Colombia’s President Ivan Duque on Wednesday signed off a decree granting universal access to free vaccination against COVID-19.
The president issues a decree giving citizens free access to vaccines that would dramatically reduce the effects of the coronavirus pandemic, which has killed more than 38,000 people in Colombia since it was first registered early this year.
The Senate and the House of Representatives voted in favor of universal access to vaccination on Friday already, but Duque used the extraordinary powers that came with a health emergency the president declared in March instead.
Those who want to be vaccinated ahead of a national vaccination program can deduct half of a shot from their taxes, according to the decree.
The most controversial article of the decree all but exonerated pharmaceutical companies of any responsibility in the event the vaccines that have been developed in record-time cause negative side effects.
Only in cases of “willful or grossly negligent acts or omissions, or failure to comply with good manufacturing practices,” can a pharmaceutical company be held responsible.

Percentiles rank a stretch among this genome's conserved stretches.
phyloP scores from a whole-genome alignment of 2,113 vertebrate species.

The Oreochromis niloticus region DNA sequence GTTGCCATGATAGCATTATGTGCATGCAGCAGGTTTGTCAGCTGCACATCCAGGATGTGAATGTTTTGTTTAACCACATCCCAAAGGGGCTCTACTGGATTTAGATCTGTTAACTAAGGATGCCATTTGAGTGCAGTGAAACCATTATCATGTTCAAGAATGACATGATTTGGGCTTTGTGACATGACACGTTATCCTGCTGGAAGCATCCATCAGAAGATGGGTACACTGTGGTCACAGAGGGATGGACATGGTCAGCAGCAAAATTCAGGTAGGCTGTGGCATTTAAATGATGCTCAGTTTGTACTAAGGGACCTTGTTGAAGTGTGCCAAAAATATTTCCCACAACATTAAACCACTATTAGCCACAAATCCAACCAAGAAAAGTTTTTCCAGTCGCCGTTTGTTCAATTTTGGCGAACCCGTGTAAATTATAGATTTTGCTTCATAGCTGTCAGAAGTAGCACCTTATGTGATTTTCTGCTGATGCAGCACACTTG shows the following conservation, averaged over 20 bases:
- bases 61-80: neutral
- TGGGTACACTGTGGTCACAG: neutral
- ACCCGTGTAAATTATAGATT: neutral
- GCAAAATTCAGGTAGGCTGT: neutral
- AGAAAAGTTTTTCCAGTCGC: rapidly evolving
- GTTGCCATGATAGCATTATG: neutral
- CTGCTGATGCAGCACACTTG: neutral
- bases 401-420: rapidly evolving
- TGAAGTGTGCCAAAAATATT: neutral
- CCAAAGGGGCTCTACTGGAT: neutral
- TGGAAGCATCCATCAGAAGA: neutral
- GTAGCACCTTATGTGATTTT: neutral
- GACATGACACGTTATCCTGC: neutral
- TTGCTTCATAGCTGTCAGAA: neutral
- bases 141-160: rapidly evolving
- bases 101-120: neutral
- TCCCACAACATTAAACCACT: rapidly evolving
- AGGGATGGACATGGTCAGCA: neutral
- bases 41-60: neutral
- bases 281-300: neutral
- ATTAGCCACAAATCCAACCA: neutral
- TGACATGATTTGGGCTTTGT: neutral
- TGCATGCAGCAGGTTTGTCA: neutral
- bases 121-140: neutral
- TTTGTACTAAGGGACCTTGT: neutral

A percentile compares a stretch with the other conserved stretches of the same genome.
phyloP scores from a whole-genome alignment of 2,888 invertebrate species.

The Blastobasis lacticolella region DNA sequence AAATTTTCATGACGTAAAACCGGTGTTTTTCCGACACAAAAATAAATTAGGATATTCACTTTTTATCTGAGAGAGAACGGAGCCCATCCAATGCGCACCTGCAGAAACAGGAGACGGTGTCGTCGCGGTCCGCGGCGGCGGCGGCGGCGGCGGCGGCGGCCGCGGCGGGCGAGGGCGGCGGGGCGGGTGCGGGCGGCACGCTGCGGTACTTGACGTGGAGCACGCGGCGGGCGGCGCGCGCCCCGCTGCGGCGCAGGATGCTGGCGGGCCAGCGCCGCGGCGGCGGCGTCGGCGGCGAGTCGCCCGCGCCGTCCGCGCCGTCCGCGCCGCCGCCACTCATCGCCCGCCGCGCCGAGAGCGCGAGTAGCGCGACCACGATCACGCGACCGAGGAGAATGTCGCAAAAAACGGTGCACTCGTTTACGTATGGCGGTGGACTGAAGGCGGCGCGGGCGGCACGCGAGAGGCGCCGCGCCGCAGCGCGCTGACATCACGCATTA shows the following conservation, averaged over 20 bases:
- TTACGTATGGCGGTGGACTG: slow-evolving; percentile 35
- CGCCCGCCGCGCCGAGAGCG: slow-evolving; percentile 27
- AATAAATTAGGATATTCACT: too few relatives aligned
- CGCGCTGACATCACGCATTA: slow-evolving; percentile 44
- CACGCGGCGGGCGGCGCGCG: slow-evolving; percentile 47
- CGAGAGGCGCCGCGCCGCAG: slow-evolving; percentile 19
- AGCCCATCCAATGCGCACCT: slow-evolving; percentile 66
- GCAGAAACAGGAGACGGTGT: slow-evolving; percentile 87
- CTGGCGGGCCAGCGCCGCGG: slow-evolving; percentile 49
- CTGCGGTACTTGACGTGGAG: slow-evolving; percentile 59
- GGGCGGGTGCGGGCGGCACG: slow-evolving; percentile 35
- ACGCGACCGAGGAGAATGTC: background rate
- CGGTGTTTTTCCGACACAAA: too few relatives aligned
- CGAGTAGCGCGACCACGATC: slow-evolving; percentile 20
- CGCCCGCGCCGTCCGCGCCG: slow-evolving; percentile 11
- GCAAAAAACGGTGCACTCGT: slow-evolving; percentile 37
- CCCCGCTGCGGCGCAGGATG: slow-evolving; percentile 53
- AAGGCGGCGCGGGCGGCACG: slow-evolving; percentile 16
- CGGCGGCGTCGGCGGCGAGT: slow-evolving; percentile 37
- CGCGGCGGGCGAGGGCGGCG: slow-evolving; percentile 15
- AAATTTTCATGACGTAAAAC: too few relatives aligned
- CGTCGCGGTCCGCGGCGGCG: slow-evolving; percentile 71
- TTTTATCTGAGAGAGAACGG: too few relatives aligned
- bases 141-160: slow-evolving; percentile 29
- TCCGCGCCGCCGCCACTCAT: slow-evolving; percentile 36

According to Health Minister Fernando Ruiz, this legal guarantee was practically a demand as pharmaceutical companies generally take decades to develop vaccines against viruses like the one causing the pandemic.
This leniency applies for vaccines to combat the coronavirus and “in the event of other pandemics, while under an emergency or special transitory approval regime.”
Colombia’s finance minister allocated funds to buy 10 million vaccines from US pharmaceutical company Pfizer last week, which would give one fifth of the country access to a vaccine shot.
Another $120 million will be invested in the so-called Covax-Gavi Vaccine Alliance, which is developing a vaccine in cooperation with the United Nations’ World Health Organization.
Of Colombia’s approximately 50 million inhabitants, almost 1.4 million have tested positive to COVID-19 since the first case of the disease that originates from Chins was confirmed on March 4.
Globally, the coronavirus has killed more almost 1.6 million people in what has become the deadliest pandemic since the 1918 Spanish Flu.